Hell Under Fire

Christopher W. Morgan and Robert A. Peterson, eds., Hell Under Fire: Modern Scholarship Reinvents Eternal Punishment (Grand Rapids, MI: Zondervan, 2004). $19.99, 256 pages. The doctrine of eternal punishment is firmly established in both Scripture and the Christian tradition, but it also has its detractors within the church, from Origen in the early third century and Arnobius of Sicca in the early fourth to Thomas Talbott and Edward William Fudge today. The principal alternatives to eternal punishment are universal salvation and the annihilation of the wicked, the former represented by Origen and Talbott, the latter by Arnobius and Fudge. Hell … Continue reading Hell Under Fire

Holier than Thou and Uppity Christians (1 Corinthians 4:6-7)

  If you can’t view today’s video, click here. There are two kinds of Christians that I try to avoid: holier-than-thou Christians and uppity Christians. Holier-than-thou Christians think they are spiritually better than others. Uppity Christians think they are socially better than others. The two groups are distinct, but they can overlap. In other words, holier-than-thou types may consider themselves spiritually better than others, but not socially better. Uppity types may consider themselves socially better than others, but not spiritually better. It seems that the Corinthians considered themselves both spiritually and socially better than others, including Paul. The Corinthians were … Continue reading Holier than Thou and Uppity Christians (1 Corinthians 4:6-7)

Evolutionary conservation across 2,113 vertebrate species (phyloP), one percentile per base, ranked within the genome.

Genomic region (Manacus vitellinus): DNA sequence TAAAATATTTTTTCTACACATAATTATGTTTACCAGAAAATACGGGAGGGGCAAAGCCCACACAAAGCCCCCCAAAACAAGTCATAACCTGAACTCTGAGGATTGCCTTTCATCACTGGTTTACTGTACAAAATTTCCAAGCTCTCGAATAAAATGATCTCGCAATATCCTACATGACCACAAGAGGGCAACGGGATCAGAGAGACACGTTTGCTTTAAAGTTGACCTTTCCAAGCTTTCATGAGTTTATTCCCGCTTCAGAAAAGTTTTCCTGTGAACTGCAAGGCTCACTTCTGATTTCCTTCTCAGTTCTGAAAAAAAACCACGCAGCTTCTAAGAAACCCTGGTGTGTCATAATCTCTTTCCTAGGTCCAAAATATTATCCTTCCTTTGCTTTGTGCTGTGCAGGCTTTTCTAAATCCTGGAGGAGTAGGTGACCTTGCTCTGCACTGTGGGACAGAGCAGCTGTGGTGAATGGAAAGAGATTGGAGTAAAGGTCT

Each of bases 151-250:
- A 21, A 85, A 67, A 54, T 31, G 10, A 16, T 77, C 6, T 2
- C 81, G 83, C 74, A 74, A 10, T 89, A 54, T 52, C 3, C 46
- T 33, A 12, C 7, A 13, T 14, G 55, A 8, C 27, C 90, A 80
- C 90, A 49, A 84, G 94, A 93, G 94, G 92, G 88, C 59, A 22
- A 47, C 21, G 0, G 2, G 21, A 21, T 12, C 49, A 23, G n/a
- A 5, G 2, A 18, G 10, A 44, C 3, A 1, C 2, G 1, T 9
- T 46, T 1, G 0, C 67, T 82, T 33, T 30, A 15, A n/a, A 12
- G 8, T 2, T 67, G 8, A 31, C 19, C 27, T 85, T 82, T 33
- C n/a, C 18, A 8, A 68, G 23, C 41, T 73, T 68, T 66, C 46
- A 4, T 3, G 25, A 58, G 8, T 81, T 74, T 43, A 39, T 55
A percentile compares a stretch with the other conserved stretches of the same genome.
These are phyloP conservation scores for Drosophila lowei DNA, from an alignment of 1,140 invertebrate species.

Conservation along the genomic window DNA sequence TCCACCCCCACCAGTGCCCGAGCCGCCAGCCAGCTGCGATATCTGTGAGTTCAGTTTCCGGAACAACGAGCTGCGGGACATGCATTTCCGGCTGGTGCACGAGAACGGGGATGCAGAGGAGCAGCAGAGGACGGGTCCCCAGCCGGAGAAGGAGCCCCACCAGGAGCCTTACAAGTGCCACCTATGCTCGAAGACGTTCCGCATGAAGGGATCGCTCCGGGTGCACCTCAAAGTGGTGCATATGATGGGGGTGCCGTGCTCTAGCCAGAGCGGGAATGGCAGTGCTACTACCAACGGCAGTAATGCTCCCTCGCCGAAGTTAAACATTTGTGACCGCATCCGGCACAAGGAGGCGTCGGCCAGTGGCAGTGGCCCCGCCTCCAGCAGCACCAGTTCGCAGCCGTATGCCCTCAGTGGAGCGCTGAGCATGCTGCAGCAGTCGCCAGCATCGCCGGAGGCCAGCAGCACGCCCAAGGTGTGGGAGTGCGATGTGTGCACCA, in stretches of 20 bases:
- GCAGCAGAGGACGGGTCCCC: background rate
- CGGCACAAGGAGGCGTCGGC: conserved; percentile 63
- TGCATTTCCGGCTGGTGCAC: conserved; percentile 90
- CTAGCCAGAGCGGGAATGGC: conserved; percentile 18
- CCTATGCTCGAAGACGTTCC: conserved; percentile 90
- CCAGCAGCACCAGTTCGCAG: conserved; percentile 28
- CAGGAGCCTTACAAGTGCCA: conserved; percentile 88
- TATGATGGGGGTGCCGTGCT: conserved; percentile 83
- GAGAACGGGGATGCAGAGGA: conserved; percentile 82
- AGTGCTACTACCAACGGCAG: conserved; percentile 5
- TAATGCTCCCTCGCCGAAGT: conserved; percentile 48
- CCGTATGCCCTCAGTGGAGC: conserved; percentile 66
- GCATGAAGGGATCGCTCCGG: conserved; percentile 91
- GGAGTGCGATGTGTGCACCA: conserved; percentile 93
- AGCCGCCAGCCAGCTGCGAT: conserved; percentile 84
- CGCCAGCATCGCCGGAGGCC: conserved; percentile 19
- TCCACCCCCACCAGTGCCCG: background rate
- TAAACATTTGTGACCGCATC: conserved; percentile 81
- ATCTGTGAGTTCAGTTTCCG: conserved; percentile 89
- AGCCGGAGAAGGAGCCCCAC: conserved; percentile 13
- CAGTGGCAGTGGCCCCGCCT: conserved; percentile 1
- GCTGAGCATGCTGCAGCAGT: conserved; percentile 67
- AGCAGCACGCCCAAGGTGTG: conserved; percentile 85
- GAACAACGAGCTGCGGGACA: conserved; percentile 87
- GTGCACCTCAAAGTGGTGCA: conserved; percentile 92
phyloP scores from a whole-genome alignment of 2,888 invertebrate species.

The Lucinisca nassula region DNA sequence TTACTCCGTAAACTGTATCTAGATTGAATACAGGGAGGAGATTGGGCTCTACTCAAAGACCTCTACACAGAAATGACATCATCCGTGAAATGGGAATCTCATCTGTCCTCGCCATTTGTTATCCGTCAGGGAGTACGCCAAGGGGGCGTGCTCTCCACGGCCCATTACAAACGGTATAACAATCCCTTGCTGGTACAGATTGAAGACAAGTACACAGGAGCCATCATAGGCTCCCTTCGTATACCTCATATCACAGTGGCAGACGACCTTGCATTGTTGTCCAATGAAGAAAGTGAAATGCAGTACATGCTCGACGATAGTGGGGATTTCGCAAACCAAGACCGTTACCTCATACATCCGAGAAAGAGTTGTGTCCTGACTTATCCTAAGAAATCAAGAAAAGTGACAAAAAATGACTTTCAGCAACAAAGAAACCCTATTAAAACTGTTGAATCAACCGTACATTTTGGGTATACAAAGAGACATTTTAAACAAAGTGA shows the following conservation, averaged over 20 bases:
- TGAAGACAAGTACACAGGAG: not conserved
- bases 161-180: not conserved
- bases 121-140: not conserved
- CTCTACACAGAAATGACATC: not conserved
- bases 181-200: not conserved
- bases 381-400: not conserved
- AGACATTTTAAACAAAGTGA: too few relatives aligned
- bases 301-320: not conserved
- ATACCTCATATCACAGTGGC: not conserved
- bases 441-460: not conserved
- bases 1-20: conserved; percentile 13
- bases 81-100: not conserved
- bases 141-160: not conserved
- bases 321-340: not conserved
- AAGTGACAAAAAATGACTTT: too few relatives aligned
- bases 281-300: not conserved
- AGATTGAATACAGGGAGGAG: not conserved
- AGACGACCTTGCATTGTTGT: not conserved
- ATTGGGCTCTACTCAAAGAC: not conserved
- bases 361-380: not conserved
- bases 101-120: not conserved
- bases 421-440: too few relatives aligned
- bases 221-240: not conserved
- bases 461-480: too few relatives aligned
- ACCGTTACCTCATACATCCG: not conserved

Five Statements about Politics That Are Obviously True

I do a fair amount of reading about how Christian faith should shape a Christian’s involvement in politics. Based on my reading, I’ve come to five conclusions that I think are obviously true. God is not a Republican. Jesus is not a Democrat. The Holy Spirit is not a moderate. The church in America exists to make better Christians, not better Americans. America is not the kingdom of God. What do you think? Continue reading Five Statements about Politics That Are Obviously True

Ony One Opinion Counts, and it’s Not Yours (1 Corinthians 4:3-5)

  If you can’t view today’s video, click here. About twenty years ago, my family attended a religious conference. The speaker at one of the evening meetings wasn’t very good, so my dad passed me a note explaining how he would’ve preached the same text. I jotted down my own thoughts and handed the piece of paper to my sister, who did the same. Only my mom had the good sense to stay above the fray. Now that I am no longer a senior pastor, I often find myself evaluating what’s happening in church services. Are the buildings clean and … Continue reading Ony One Opinion Counts, and it’s Not Yours (1 Corinthians 4:3-5)